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Eugene Dubois is no hero in my book, if only because I share the spirit of his unorthodoxies, but disagree so strongly with his version, and regard his supporting arguments as so weakly construed and so willfully blind to opposing evidence (the dogmatist within is always worse than the enemy without).
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Evolutionists sometimes take as haughty an attitude toward the next level up the conventional ladder of disciplines: the human sciences. They decry the supposed atheoretical particularism of their anthropological colleagues and argue that all would be well if only the students of humanity regarded their subject as yet another animal and therefore yielded explanatory control to evolutionary biologists.
From book review, 'The Ghost of Protagoras', The New York Review of Books (22 Jan 1981), 27, No. 21 & 22. Collected in An Urchin in the Storm: Essays about Books and Ideas (1987, 2010), 64. The article reviewed two books: John Tyler Bonner, The Evolution of Culture and Peter J. Wilson, The Promising Primate.
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Far from attempting to control science, few among the general public even seem to recognize just what “science” entails. Because lethal technologies seem to spring spontaneously from scientific discoveries, most people regard dangerous technology as no more than the bitter fruit of science, the real root of all evil.
In Jacques Cousteau and Susan Schiefelbein, The Human, the Orchid, and the Octopus: Exploring and Conserving Our Natural World (2007), 181.
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For it is not number of Experiments, but weight to be regarded; & where one will do, what need many?
In 'Mr. Newton's Answer to the Precedent Letter, Sent to the Publisher', Philosophical Transactions (1665-1678), Vol. 11 (25 Sep 1676), No. 128, 703.
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For the sake of persons of ... different types, scientific truth should be presented in different forms, and should be regarded as equally scientific, whether it appears in the robust form and the vivid coloring of a physical illustration, or in the tenuity and paleness of a symbolic expression.
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FORTRAN —’the infantile disorder’—, by now nearly 20 years old, is hopelessly inadequate for whatever computer application you have in mind today: it is now too clumsy, too risky, and too expensive to use. PL/I —’the fatal disease’— belongs more to the problem set than to the solution set. It is practically impossible to teach good programming to students that have had a prior exposure to BASIC: as potential programmers they are mentally mutilated beyond hope of regeneration. The use of COBOL cripples the mind; its teaching should, therefore, be regarded as a criminal offence. APL is a mistake, carried through to perfection. It is the language of the future for the programming techniques of the past: it creates a new generation of coding bums.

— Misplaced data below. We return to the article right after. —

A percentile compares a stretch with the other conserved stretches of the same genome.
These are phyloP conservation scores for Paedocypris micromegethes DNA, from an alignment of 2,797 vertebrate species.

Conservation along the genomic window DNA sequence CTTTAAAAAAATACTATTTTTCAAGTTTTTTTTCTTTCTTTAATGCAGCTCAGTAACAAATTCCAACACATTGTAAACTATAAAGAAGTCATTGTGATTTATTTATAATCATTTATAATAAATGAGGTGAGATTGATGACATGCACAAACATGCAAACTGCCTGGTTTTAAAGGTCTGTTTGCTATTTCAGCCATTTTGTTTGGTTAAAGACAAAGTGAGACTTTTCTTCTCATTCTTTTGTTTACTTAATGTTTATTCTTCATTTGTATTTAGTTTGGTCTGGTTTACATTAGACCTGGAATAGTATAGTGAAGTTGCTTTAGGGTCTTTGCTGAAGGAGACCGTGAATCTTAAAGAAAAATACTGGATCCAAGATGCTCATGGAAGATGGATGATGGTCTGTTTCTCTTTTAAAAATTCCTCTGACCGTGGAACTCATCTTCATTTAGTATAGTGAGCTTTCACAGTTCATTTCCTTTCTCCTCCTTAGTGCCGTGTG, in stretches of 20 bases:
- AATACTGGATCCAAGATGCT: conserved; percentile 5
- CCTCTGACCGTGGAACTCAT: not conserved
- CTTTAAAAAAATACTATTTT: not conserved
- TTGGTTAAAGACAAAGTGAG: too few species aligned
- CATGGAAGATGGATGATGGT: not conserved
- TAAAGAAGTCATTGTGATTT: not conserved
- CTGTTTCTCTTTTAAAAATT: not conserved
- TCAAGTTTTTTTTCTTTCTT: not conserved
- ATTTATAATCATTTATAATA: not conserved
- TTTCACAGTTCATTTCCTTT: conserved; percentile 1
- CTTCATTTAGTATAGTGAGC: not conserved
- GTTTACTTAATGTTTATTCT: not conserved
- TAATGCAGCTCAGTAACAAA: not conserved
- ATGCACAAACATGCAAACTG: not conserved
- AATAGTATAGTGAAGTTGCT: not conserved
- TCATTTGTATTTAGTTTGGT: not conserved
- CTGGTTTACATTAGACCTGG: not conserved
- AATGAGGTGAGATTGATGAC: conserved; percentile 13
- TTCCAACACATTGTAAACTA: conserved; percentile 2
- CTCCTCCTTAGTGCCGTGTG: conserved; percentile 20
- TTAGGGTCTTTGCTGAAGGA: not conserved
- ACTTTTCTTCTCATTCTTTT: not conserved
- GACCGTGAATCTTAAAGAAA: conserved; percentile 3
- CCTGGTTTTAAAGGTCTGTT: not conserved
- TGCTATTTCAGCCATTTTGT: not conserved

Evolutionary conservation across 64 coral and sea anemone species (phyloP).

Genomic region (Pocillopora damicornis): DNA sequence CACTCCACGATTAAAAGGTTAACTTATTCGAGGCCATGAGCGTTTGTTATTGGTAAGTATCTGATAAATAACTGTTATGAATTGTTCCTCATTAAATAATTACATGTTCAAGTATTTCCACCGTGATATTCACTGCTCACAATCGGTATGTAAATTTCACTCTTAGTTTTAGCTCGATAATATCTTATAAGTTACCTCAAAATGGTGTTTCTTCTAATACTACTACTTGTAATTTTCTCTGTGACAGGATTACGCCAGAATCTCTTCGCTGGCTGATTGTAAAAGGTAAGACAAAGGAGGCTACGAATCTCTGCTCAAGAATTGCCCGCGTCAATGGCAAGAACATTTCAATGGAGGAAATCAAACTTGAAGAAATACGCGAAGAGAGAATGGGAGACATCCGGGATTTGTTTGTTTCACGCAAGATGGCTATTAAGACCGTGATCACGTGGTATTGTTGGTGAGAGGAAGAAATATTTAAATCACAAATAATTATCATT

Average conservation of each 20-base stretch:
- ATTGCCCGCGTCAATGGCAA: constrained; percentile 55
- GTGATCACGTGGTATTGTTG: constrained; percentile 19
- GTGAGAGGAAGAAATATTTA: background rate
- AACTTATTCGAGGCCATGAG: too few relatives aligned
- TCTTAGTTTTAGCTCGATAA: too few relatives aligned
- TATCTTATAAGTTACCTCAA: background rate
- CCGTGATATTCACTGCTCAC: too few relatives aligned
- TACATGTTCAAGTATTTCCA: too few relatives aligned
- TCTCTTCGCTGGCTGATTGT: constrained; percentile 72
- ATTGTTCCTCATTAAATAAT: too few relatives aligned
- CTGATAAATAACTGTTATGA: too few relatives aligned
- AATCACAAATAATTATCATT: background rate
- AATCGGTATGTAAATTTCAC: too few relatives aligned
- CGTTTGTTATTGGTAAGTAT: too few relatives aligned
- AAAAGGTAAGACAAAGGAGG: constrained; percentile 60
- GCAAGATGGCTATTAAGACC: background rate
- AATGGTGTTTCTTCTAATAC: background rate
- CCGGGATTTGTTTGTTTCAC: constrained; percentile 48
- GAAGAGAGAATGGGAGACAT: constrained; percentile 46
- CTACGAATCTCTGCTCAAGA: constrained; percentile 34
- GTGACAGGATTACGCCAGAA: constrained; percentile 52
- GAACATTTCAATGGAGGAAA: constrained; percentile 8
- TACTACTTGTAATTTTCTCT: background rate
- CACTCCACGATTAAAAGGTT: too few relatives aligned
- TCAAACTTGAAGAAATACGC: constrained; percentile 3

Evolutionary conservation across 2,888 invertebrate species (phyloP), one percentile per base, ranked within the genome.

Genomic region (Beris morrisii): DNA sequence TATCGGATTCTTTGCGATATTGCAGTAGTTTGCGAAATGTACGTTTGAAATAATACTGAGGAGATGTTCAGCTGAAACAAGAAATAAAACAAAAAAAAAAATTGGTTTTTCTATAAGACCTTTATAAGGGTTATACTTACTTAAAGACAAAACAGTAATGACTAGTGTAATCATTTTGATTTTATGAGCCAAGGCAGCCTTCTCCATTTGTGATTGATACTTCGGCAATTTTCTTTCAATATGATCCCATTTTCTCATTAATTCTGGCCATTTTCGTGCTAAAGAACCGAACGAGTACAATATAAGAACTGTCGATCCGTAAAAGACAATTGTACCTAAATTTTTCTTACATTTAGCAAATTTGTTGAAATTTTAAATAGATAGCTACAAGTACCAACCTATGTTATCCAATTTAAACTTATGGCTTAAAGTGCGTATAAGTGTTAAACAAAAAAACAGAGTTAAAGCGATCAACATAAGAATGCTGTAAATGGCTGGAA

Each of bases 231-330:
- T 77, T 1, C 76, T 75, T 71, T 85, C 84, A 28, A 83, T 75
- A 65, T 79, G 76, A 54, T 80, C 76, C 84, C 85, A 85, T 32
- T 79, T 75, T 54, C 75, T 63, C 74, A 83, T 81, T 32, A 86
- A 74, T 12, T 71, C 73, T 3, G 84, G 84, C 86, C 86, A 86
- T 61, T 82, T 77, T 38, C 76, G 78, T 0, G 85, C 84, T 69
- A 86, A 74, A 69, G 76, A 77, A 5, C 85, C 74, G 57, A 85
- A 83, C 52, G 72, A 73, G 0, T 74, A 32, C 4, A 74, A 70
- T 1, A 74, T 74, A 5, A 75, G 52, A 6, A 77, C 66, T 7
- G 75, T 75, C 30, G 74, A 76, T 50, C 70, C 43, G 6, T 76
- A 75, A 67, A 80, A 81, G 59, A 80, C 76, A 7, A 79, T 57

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I do not claim that intelligence, however defined, has no genetic basis–I regard it as trivially true, uninteresting, and unimportant that it does. The expression of any trait represents a complex interaction of heredity and environment ... a specific claim purporting to demonstrate a mean genetic deficiency in the intelligence of American blacks rests upon no new facts whatever and can cite no valid data in its support. It is just as likely that blacks have a genetic advantage over whites. And, either way, it doesn’t matter a damn. An individual can’t be judged by his group mean.
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I know that certain minds would regard as audacious the idea of relating the laws which preside over the play of our organs to those laws which govern inanimate bodies; but, although novel, this truth is none the less incontestable. To hold that the phenomena of life are entirely distinct from the general phenomena of nature is to commit a grave error, it is to oppose the continued progress of science.